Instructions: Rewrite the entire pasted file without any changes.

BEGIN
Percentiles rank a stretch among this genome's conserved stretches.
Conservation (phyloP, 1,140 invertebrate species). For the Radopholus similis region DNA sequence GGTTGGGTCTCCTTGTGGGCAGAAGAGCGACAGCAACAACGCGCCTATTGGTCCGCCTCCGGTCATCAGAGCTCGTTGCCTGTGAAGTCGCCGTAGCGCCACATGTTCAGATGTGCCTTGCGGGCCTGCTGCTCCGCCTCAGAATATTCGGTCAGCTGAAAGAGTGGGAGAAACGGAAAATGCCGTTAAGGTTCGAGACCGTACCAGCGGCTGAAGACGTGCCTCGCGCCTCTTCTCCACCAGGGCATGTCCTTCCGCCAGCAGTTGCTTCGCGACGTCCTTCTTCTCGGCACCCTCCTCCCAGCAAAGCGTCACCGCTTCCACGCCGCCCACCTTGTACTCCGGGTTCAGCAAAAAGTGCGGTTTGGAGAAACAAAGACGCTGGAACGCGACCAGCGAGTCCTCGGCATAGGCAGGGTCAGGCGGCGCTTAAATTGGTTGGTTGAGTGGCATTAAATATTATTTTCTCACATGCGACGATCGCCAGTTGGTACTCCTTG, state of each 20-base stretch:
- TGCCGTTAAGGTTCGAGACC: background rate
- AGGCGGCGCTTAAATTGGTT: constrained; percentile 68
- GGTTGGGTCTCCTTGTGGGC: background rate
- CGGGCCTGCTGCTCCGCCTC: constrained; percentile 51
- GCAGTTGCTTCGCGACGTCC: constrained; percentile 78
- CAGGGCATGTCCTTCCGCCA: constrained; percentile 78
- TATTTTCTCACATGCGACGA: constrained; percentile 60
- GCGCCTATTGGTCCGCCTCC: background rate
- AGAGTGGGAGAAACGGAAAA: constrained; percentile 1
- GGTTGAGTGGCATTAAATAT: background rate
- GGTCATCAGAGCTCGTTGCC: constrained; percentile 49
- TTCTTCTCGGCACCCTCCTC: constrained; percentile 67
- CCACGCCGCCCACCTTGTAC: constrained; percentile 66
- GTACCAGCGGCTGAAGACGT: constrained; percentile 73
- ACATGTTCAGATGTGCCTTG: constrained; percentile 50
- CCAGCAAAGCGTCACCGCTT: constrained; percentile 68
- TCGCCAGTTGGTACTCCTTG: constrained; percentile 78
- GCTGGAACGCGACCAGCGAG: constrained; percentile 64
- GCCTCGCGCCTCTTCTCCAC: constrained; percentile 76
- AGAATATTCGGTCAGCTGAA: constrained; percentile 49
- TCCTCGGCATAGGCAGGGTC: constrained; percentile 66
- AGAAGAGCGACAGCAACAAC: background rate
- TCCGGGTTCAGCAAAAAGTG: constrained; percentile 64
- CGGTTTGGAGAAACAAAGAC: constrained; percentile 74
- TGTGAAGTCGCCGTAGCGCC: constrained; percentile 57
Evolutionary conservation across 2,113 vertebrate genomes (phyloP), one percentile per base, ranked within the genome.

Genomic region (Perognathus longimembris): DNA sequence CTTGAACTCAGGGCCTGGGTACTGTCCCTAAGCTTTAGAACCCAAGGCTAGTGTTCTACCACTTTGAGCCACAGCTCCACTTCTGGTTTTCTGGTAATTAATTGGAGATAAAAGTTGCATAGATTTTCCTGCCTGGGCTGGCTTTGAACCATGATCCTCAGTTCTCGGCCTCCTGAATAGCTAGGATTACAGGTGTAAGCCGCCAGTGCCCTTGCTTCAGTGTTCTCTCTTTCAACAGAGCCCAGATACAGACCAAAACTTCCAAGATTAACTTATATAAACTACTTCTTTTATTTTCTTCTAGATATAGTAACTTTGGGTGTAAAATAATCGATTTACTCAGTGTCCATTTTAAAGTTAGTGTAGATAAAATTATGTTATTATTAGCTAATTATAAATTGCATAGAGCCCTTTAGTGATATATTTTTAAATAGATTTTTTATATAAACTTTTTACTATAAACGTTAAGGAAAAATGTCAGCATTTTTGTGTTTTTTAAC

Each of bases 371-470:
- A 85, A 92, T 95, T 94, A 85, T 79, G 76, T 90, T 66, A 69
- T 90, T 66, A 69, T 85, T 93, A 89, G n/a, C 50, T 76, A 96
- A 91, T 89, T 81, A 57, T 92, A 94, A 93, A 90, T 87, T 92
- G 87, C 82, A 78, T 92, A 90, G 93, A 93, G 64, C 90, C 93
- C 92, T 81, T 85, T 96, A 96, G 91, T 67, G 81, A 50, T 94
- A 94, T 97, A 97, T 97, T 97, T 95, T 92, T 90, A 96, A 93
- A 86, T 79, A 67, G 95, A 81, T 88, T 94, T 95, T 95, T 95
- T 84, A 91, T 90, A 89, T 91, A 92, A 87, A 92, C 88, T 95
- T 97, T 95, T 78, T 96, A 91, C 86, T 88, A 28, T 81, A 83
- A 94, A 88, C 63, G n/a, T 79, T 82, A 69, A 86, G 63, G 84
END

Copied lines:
Percentiles rank a stretch among this genome's conserved stretches.
Conservation (phyloP, 1,140 invertebrate species). For the Radopholus similis region DNA sequence GGTTGGGTCTCCTTGTGGGCAGAAGAGCGACAGCAACAACGCGCCTATTGGTCCGCCTCCGGTCATCAGAGCTCGTTGCCTGTGAAGTCGCCGTAGCGCCACATGTTCAGATGTGCCTTGCGGGCCTGCTGCTCCGCCTCAGAATATTCGGTCAGCTGAAAGAGTGGGAGAAACGGAAAATGCCGTTAAGGTTCGAGACCGTACCAGCGGCTGAAGACGTGCCTCGCGCCTCTTCTCCACCAGGGCATGTCCTTCCGCCAGCAGTTGCTTCGCGACGTCCTTCTTCTCGGCACCCTCCTCCCAGCAAAGCGTCACCGCTTCCACGCCGCCCACCTTGTACTCCGGGTTCAGCAAAAAGTGCGGTTTGGAGAAACAAAGACGCTGGAACGCGACCAGCGAGTCCTCGGCATAGGCAGGGTCAGGCGGCGCTTAAATTGGTTGGTTGAGTGGCATTAAATATTATTTTCTCACATGCGACGATCGCCAGTTGGTACTCCTTG, state of each 20-base stretch:
- TGCCGTTAAGGTTCGAGACC: background rate
- AGGCGGCGCTTAAATTGGTT: constrained; percentile 68
- GGTTGGGTCTCCTTGTGGGC: background rate
- CGGGCCTGCTGCTCCGCCTC: constrained; percentile 51
- GCAGTTGCTTCGCGACGTCC: constrained; percentile 78
- CAGGGCATGTCCTTCCGCCA: constrained; percentile 78
- TATTTTCTCACATGCGACGA: constrained; percentile 60
- GCGCCTATTGGTCCGCCTCC: background rate
- AGAGTGGGAGAAACGGAAAA: constrained; percentile 1
- GGTTGAGTGGCATTAAATAT: background rate
- GGTCATCAGAGCTCGTTGCC: constrained; percentile 49
- TTCTTCTCGGCACCCTCCTC: constrained; percentile 67
- CCACGCCGCCCACCTTGTAC: constrained; percentile 66
- GTACCAGCGGCTGAAGACGT: constrained; percentile 73
- ACATGTTCAGATGTGCCTTG: constrained; percentile 50
- CCAGCAAAGCGTCACCGCTT: constrained; percentile 68
- TCGCCAGTTGGTACTCCTTG: constrained; percentile 78
- GCTGGAACGCGACCAGCGAG: constrained; percentile 64
- GCCTCGCGCCTCTTCTCCAC: constrained; percentile 76
- AGAATATTCGGTCAGCTGAA: constrained; percentile 49
- TCCTCGGCATAGGCAGGGTC: constrained; percentile 66
- AGAAGAGCGACAGCAACAAC: background rate
- TCCGGGTTCAGCAAAAAGTG: constrained; percentile 64
- CGGTTTGGAGAAACAAAGAC: constrained; percentile 74
- TGTGAAGTCGCCGTAGCGCC: constrained; percentile 57
Evolutionary conservation across 2,113 vertebrate genomes (phyloP), one percentile per base, ranked within the genome.

Genomic region (Perognathus longimembris): DNA sequence CTTGAACTCAGGGCCTGGGTACTGTCCCTAAGCTTTAGAACCCAAGGCTAGTGTTCTACCACTTTGAGCCACAGCTCCACTTCTGGTTTTCTGGTAATTAATTGGAGATAAAAGTTGCATAGATTTTCCTGCCTGGGCTGGCTTTGAACCATGATCCTCAGTTCTCGGCCTCCTGAATAGCTAGGATTACAGGTGTAAGCCGCCAGTGCCCTTGCTTCAGTGTTCTCTCTTTCAACAGAGCCCAGATACAGACCAAAACTTCCAAGATTAACTTATATAAACTACTTCTTTTATTTTCTTCTAGATATAGTAACTTTGGGTGTAAAATAATCGATTTACTCAGTGTCCATTTTAAAGTTAGTGTAGATAAAATTATGTTATTATTAGCTAATTATAAATTGCATAGAGCCCTTTAGTGATATATTTTTAAATAGATTTTTTATATAAACTTTTTACTATAAACGTTAAGGAAAAATGTCAGCATTTTTGTGTTTTTTAAC

Each of bases 371-470:
- A 85, A 92, T 95, T 94, A 85, T 79, G 76, T 90, T 66, A 69
- T 90, T 66, A 69, T 85, T 93, A 89, G n/a, C 50, T 76, A 96
- A 91, T 89, T 81, A 57, T 92, A 94, A 93, A 90, T 87, T 92
- G 87, C 82, A 78, T 92, A 90, G 93, A 93, G 64, C 90, C 93
- C 92, T 81, T 85, T 96, A 96, G 91, T 67, G 81, A 50, T 94
- A 94, T 97, A 97, T 97, T 97, T 95, T 92, T 90, A 96, A 93
- A 86, T 79, A 67, G 95, A 81, T 88, T 94, T 95, T 95, T 95
- T 84, A 91, T 90, A 89, T 91, A 92, A 87, A 92, C 88, T 95
- T 97, T 95, T 78, T 96, A 91, C 86, T 88, A 28, T 81, A 83
- A 94, A 88, C 63, G n/a, T 79, T 82, A 69, A 86, G 63, G 84